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DSD increasingly doesn't want to be at her mum's.

(11 Posts)
AnonAndOnAndOn Mon 29-Apr-13 16:14:50

Message withdrawn at poster's request.

mumandboys123 Mon 29-Apr-13 17:45:27

you should reassure her that her mum does indeed care about her and make sure you say that every single time that she suggests otherwise. If she then asks questions about why she doesn't see her as much, you simply say that at the moment, her mum seems to be very busy, again reassuring that mum loves her and that she is equally loved in your home. She should be encouraged to continue to spend time with her mum and not allowed to start missing time with mum of her own accord. This will further open up a gap and you should be doing everything you can to close it - let mum dig her own grave, don't play along with it. There is every point in her spending a night with mum, even if she is coming back to yours the next day.

Twitterqueen Mon 29-Apr-13 17:53:14

Sorry Mumandboys123 I don't agree with you.

Children aren't stupid - and this child obviously knows she's not especially welcome.

I do agree that of course she should be told how much her mum loves her whenever possible, but a relationship where both are happy to see each other - albeit for perhaps a shorter time span - is far better than one where DSD doesn't want to go, and Mum doesn't want her there.

OP - could you maybe say something to DP's ex along the lines of "We can see you're a bit busy just now - would it help if we had DSD for a bit extra, just for a while? And we can go back to normal when you're ready?"

Would that perhaps make ex more amenable to having DSD and leave the way open for renegotiation later?

NotaDisneyMum Mon 29-Apr-13 17:59:43

I think your DP needs to make the school aware of what's going on in this little girls life, if they are not already aware, and ensure that she is given the support she needs to maintain a positive relationship with her Mum.

A lot of schools have family support workers attached, who can give your DP a listening ear and support - and they can recommend suitable therapies and support which the school can buy in, or suggest services that your family Dr can refer your DSD to in order to help her deal with this.

Its very unusual for a DC to be so openly negative about a parent - even when subject to quite severe emotional/physical abuse, DC's vehemently defend their parent rather than criticise - regardless of how her Mum behaves towards her, why on earth would she think that her Mum doesn't care about her?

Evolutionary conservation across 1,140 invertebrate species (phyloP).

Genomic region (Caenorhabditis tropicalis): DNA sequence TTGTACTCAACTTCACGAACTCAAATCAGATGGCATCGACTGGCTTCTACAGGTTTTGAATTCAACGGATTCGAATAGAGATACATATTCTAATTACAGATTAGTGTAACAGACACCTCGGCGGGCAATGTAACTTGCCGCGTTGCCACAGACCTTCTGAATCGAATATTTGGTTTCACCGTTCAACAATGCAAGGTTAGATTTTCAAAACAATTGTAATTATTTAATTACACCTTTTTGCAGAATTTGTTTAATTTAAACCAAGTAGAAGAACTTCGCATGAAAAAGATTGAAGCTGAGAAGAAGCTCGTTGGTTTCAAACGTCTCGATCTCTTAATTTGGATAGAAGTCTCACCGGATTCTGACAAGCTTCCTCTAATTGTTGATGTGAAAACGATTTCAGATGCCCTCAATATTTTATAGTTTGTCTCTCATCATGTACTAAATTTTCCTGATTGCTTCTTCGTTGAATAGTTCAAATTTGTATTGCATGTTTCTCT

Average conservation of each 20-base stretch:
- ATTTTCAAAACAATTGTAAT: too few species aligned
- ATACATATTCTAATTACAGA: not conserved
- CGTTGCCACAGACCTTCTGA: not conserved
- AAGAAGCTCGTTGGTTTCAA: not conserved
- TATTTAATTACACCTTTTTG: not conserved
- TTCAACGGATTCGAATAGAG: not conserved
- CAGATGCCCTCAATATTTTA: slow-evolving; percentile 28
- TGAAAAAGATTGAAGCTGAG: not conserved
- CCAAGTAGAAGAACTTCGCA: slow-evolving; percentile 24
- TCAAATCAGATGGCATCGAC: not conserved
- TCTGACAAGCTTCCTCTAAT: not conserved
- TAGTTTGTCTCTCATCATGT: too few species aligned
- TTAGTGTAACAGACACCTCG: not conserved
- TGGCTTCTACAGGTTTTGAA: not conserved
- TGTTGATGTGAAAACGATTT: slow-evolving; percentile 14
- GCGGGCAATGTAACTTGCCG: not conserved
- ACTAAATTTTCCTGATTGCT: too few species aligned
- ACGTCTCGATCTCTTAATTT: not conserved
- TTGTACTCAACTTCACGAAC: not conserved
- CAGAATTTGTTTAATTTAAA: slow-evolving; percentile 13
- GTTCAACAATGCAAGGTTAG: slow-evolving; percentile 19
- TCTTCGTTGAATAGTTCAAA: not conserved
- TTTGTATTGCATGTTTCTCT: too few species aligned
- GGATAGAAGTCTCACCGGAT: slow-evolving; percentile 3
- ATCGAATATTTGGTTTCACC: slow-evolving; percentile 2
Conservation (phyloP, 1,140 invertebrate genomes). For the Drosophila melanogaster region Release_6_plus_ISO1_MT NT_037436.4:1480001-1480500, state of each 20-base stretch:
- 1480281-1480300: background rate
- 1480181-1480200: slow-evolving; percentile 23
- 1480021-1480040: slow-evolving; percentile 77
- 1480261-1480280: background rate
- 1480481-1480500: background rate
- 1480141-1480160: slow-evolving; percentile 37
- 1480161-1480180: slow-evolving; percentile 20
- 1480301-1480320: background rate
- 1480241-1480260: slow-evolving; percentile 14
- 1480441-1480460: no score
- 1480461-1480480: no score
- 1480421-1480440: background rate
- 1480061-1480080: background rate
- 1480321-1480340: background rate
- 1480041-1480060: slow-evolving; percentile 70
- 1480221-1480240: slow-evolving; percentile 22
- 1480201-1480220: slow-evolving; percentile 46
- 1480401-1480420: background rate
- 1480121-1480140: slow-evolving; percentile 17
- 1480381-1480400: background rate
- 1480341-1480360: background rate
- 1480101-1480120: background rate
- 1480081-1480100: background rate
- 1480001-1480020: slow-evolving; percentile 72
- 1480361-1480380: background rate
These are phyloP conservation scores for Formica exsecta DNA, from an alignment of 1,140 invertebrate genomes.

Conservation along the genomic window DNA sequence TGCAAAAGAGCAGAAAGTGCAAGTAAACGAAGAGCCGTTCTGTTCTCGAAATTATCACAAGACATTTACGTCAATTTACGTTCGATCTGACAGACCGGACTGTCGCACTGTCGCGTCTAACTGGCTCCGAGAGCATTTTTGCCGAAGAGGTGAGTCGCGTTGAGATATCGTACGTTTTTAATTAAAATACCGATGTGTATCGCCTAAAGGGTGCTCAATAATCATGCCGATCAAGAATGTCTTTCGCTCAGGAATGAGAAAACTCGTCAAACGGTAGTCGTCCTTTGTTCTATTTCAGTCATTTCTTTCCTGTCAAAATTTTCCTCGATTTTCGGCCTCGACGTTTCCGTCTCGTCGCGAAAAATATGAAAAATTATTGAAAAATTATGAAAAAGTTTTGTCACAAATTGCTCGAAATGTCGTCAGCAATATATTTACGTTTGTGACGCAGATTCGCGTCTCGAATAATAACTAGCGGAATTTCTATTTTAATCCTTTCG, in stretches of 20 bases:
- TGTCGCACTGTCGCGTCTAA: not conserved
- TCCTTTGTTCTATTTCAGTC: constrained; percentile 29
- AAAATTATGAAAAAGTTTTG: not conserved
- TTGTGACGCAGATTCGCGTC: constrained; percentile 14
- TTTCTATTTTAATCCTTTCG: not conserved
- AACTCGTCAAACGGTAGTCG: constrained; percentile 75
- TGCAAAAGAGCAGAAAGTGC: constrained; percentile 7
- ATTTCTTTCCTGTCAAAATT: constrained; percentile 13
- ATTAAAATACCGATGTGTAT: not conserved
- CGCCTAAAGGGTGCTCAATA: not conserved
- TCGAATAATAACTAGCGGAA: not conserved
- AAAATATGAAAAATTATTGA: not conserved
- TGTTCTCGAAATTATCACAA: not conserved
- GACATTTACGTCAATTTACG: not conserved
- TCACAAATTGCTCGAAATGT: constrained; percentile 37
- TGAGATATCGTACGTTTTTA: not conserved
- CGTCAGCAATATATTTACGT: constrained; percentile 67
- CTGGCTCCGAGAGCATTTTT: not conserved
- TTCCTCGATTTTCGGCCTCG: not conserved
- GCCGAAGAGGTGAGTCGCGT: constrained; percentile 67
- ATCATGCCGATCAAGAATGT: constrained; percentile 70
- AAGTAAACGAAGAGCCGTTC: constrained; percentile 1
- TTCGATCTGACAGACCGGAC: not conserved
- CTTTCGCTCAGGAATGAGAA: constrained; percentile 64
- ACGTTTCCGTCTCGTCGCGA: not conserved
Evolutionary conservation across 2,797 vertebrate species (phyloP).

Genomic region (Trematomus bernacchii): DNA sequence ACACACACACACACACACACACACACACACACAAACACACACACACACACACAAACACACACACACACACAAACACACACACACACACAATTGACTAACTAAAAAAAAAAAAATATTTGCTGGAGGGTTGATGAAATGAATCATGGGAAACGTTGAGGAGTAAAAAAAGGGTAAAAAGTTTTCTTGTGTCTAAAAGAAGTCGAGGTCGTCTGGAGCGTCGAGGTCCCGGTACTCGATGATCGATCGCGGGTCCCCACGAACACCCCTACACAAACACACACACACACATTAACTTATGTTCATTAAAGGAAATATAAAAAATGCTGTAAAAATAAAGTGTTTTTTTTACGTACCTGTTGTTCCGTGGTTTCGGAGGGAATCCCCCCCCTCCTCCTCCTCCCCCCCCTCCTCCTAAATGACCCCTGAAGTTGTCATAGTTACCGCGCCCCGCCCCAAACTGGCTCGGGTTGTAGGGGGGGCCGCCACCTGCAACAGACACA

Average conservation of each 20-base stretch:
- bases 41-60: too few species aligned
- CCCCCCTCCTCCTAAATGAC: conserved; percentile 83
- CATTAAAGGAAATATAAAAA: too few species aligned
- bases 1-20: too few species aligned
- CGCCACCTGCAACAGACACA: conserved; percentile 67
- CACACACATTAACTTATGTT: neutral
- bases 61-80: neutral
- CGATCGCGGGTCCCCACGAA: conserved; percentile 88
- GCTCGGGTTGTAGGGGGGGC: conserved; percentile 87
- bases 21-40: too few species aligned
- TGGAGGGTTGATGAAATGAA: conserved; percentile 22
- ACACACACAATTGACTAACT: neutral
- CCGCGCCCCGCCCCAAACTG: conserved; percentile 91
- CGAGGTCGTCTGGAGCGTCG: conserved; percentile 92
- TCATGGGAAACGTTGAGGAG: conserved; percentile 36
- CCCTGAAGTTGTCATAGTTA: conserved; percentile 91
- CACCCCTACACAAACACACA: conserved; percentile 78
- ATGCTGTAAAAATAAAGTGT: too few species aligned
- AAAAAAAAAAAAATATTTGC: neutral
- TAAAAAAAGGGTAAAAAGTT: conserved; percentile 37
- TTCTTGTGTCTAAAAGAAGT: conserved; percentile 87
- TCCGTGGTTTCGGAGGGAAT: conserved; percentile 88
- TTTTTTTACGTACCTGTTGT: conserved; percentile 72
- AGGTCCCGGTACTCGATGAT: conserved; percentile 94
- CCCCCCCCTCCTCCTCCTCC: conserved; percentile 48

In her mind, Mummies love their DC's - so it would be more usual for her to begin to form the opinion that being loved by Mummy includes the neglect that is going on, rather than the opinion that Mummy doesn't care.

Is it possible that she has overheard someone saying that "her Mum doesn't care" and she is repeating it to you and her Dad to gauge your reaction?

AnonAndOnAndOn Mon 29-Apr-13 18:29:41

Message withdrawn at poster's request.

WakeyCakey Mon 29-Apr-13 18:42:09

I think it might be handy to make note for a little while about how often DSD is with you. Write it in a diary so you can see exactly how much you have her.

Then maybe either suggest the couple of extra nights or maybe even look into mediation where you can show exactly how much you have her.

AnonAndOnAndOn Mon 29-Apr-13 18:58:58

Message withdrawn at poster's request.

NotaDisneyMum Mon 29-Apr-13 20:25:47

I've mediated about half a dozen times with my ex; it's fine!

yes, it is 'serious' but this is a little girls childhood we are talking about - why wouldn't your DP try everything he can to make it easier for her?

mumandboys123 Mon 29-Apr-13 20:56:43

so, Twitterqueen...what's the alternative? shoe on the other foot and daughter no longer wants to go to dad's 'cos dad is with the girlfriend all the time and doesn't seem to want her there..says as much to mum. What would happen if the girlfriend came on here and said mum was encouraging daughter not to spend time with them?

My ex is an idiot. He cares, in my opinion, very little for what our children need from a parent. But I would never suggest to the children that he was wrong or not putting them first (even when he clearly isn't). That doesn't mean they shouldn't be pushed into spending time with him as he's not abusive in anyway, just not good at working out what matters most. They need him in their lives and need to know him, warts and all. They are, as yet, too young to be allowed to make their own decisions about who they spend time with.

Hareseeker Mon 29-Apr-13 21:43:10

Mediation is always an option to support open and honest communication, be aware though that people walk away from mediation for many reasons including when being faced with things they don't want to hear.

What is the worst that could happen, for your DSD and your DP if this situation continues? I believe having a 5 year old DD that they need to be listened to, because the issues can be either easily sorted by listening and supporting or turn out to require further action including the support of professionals to support everyone to focus on the needs of the child.
I'm sorry you are going through this, you sound a very supportive and flexible SM or what ever your DSD calls you.

ElenorRigby Tue 30-Apr-13 18:38:25

We have been through similar and with hindsight I would recommend you:

Record how many days DSD is staying and evidence of DSD's distress.
Record (via all media possible) for a minimum of six months.

Then make an application for residency. Six months of a status quo (where DSD is with her Dad) will hold weight in court.

Leopards really do not change their spots. Your DSD's mother has emotionally abandoned your DSD whilst prioritising her social life/bloke instead. angry

Actions speak more than words!

DSD needs help, from the caring adults that really do love her.

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